I agree. But I don't understand why this is relevant to whether or not a division should have a native fifth notation. There are many other things people may want to do with an EDO besides refret a guitar, and some of them might benefit from a native-fifth notation, if it is simple enough.George Secor wrote:72 is as good a cutoff as any. As I said before, I don't think anyone is going to refret a guitar to any division this complex.

Subset notations are often more complex than native fifth notations because they have the same complexity as the superset notation. The exceptions are 11, 6, 8, 13 and 18. I think the SS notations are simpler than the NF notations for these. The NF notations are LF and AF notations in these cases, and the SS notations are of 22, 12, 24, 26 and 36.

OK. I'm happy to leave 44's SS notation being of 176. [Edit: I change my mind below, but ultimately we agree on a native fifth notation and not to recommendThere are two reasons for making [44] a subset of 176-EDO:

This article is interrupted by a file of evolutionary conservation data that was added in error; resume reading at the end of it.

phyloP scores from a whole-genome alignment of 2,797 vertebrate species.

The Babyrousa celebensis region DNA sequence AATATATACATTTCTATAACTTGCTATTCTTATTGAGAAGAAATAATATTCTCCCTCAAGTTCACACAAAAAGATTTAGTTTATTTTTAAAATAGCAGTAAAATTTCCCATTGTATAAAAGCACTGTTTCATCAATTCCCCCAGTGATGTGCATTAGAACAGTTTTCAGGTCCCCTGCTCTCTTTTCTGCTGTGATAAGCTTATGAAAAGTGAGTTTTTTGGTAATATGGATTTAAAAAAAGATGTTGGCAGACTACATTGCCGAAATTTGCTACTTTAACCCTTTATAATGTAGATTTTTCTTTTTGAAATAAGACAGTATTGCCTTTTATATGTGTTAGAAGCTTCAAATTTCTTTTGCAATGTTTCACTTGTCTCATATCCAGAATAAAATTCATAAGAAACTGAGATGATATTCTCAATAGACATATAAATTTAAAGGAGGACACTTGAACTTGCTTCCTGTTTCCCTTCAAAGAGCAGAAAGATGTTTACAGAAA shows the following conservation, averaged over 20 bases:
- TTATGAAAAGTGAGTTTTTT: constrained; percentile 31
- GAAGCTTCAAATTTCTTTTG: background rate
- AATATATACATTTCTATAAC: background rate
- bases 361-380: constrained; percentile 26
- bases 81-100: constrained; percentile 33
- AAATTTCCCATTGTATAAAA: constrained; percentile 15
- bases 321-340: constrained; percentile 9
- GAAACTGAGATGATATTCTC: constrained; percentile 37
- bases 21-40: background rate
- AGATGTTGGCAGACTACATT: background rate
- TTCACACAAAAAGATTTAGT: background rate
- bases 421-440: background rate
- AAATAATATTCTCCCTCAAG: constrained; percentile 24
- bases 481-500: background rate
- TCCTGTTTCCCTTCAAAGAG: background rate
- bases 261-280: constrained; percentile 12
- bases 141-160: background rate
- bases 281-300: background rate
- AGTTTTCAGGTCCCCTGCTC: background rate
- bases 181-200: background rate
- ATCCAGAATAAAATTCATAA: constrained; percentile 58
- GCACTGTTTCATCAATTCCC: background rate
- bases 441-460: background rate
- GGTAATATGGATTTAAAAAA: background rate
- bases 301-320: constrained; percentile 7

1) 176 is a much better division than 132; and

2) The notation for 88-EDO is as a subset of 176, so the tones common to 44 and 88 would be notated alike.

*any*subset notation.]

I checked those possible 61-edo notations I flagged, and I find that the 54-edo AF notation is not valid for 61, because the 5-comma is 2 degrees, not 3. But the 68-edo notation is valid for 61. And yes, 61 is 1:3:5:11:13 consistent.

61: JB (same as 68)

66 is 1:3:17 consistent. It is not 1:3:p consistent for any other prime p up to 19 (no higher primes were checked). So no useful JI-based notation is possible for it. But the following apotome-fraction notation is acceptable. Although is not valid as 2 degrees, it's close.

66: AF (same as 59)